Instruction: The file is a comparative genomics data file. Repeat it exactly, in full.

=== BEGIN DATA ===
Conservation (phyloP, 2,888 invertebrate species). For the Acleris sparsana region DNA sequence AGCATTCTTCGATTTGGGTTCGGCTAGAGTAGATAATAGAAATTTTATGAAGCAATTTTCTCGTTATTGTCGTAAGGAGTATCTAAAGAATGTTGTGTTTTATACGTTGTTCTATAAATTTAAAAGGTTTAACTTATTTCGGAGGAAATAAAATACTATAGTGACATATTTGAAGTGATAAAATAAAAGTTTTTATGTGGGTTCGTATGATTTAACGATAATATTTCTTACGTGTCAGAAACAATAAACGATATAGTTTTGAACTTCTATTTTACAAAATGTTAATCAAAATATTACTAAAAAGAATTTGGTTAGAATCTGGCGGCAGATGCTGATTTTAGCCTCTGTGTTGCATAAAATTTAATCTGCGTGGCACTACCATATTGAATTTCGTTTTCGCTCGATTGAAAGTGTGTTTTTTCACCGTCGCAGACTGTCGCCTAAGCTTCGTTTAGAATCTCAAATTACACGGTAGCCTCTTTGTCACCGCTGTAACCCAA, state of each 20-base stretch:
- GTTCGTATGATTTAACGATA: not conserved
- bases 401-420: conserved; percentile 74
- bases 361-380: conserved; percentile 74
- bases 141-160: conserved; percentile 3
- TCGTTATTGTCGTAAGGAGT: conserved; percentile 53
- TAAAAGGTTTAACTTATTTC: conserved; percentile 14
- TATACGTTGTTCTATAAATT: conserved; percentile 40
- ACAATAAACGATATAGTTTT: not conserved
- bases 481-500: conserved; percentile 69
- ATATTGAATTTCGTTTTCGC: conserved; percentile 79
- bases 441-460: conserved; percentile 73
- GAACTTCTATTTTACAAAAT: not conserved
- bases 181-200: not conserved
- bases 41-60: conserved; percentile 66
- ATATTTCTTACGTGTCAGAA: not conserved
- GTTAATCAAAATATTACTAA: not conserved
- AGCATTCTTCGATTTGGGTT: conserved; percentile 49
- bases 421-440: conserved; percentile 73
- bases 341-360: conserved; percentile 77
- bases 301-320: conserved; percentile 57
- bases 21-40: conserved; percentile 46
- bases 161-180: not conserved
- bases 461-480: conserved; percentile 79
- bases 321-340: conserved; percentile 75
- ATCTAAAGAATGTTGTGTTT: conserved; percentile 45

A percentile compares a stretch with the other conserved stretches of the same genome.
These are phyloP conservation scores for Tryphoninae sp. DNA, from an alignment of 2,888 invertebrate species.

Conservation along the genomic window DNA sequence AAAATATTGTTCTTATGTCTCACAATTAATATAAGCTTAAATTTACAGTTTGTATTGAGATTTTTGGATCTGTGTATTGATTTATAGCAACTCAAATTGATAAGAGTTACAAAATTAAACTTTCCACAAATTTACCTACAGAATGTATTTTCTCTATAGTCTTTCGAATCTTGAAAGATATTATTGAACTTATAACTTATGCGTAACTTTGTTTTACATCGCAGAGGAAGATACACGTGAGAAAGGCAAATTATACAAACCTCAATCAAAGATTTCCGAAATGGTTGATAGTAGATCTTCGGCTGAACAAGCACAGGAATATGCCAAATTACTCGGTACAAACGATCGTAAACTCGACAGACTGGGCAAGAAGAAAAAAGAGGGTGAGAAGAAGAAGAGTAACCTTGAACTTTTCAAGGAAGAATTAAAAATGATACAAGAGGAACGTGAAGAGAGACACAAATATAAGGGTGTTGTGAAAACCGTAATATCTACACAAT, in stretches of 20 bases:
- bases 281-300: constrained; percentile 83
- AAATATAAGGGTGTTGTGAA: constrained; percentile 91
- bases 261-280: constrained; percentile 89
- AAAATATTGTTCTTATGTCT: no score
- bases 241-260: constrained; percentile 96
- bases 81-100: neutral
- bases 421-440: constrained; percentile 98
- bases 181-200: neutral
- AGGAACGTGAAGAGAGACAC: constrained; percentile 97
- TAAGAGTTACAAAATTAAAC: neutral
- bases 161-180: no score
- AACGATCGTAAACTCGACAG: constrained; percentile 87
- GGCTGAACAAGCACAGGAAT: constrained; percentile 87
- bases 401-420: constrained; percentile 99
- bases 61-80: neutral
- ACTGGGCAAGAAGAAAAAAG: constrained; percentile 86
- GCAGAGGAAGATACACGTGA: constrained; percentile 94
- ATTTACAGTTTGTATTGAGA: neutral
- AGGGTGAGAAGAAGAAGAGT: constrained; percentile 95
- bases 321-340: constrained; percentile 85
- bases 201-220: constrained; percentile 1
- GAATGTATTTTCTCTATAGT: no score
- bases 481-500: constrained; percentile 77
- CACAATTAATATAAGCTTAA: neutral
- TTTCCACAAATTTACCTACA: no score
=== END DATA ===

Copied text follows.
Conservation (phyloP, 2,888 invertebrate species). For the Acleris sparsana region DNA sequence AGCATTCTTCGATTTGGGTTCGGCTAGAGTAGATAATAGAAATTTTATGAAGCAATTTTCTCGTTATTGTCGTAAGGAGTATCTAAAGAATGTTGTGTTTTATACGTTGTTCTATAAATTTAAAAGGTTTAACTTATTTCGGAGGAAATAAAATACTATAGTGACATATTTGAAGTGATAAAATAAAAGTTTTTATGTGGGTTCGTATGATTTAACGATAATATTTCTTACGTGTCAGAAACAATAAACGATATAGTTTTGAACTTCTATTTTACAAAATGTTAATCAAAATATTACTAAAAAGAATTTGGTTAGAATCTGGCGGCAGATGCTGATTTTAGCCTCTGTGTTGCATAAAATTTAATCTGCGTGGCACTACCATATTGAATTTCGTTTTCGCTCGATTGAAAGTGTGTTTTTTCACCGTCGCAGACTGTCGCCTAAGCTTCGTTTAGAATCTCAAATTACACGGTAGCCTCTTTGTCACCGCTGTAACCCAA, state of each 20-base stretch:
- GTTCGTATGATTTAACGATA: not conserved
- bases 401-420: conserved; percentile 74
- bases 361-380: conserved; percentile 74
- bases 141-160: conserved; percentile 3
- TCGTTATTGTCGTAAGGAGT: conserved; percentile 53
- TAAAAGGTTTAACTTATTTC: conserved; percentile 14
- TATACGTTGTTCTATAAATT: conserved; percentile 40
- ACAATAAACGATATAGTTTT: not conserved
- bases 481-500: conserved; percentile 69
- ATATTGAATTTCGTTTTCGC: conserved; percentile 79
- bases 441-460: conserved; percentile 73
- GAACTTCTATTTTACAAAAT: not conserved
- bases 181-200: not conserved
- bases 41-60: conserved; percentile 66
- ATATTTCTTACGTGTCAGAA: not conserved
- GTTAATCAAAATATTACTAA: not conserved
- AGCATTCTTCGATTTGGGTT: conserved; percentile 49
- bases 421-440: conserved; percentile 73
- bases 341-360: conserved; percentile 77
- bases 301-320: conserved; percentile 57
- bases 21-40: conserved; percentile 46
- bases 161-180: not conserved
- bases 461-480: conserved; percentile 79
- bases 321-340: conserved; percentile 75
- ATCTAAAGAATGTTGTGTTT: conserved; percentile 45

A percentile compares a stretch with the other conserved stretches of the same genome.
These are phyloP conservation scores for Tryphoninae sp. DNA, from an alignment of 2,888 invertebrate species.

Conservation along the genomic window DNA sequence AAAATATTGTTCTTATGTCTCACAATTAATATAAGCTTAAATTTACAGTTTGTATTGAGATTTTTGGATCTGTGTATTGATTTATAGCAACTCAAATTGATAAGAGTTACAAAATTAAACTTTCCACAAATTTACCTACAGAATGTATTTTCTCTATAGTCTTTCGAATCTTGAAAGATATTATTGAACTTATAACTTATGCGTAACTTTGTTTTACATCGCAGAGGAAGATACACGTGAGAAAGGCAAATTATACAAACCTCAATCAAAGATTTCCGAAATGGTTGATAGTAGATCTTCGGCTGAACAAGCACAGGAATATGCCAAATTACTCGGTACAAACGATCGTAAACTCGACAGACTGGGCAAGAAGAAAAAAGAGGGTGAGAAGAAGAAGAGTAACCTTGAACTTTTCAAGGAAGAATTAAAAATGATACAAGAGGAACGTGAAGAGAGACACAAATATAAGGGTGTTGTGAAAACCGTAATATCTACACAAT, in stretches of 20 bases:
- bases 281-300: constrained; percentile 83
- AAATATAAGGGTGTTGTGAA: constrained; percentile 91
- bases 261-280: constrained; percentile 89
- AAAATATTGTTCTTATGTCT: no score
- bases 241-260: constrained; percentile 96
- bases 81-100: neutral
- bases 421-440: constrained; percentile 98
- bases 181-200: neutral
- AGGAACGTGAAGAGAGACAC: constrained; percentile 97
- TAAGAGTTACAAAATTAAAC: neutral
- bases 161-180: no score
- AACGATCGTAAACTCGACAG: constrained; percentile 87
- GGCTGAACAAGCACAGGAAT: constrained; percentile 87
- bases 401-420: constrained; percentile 99
- bases 61-80: neutral
- ACTGGGCAAGAAGAAAAAAG: constrained; percentile 86
- GCAGAGGAAGATACACGTGA: constrained; percentile 94
- ATTTACAGTTTGTATTGAGA: neutral
- AGGGTGAGAAGAAGAAGAGT: constrained; percentile 95
- bases 321-340: constrained; percentile 85
- bases 201-220: constrained; percentile 1
- GAATGTATTTTCTCTATAGT: no score
- bases 481-500: constrained; percentile 77
- CACAATTAATATAAGCTTAA: neutral
- TTTCCACAAATTTACCTACA: no score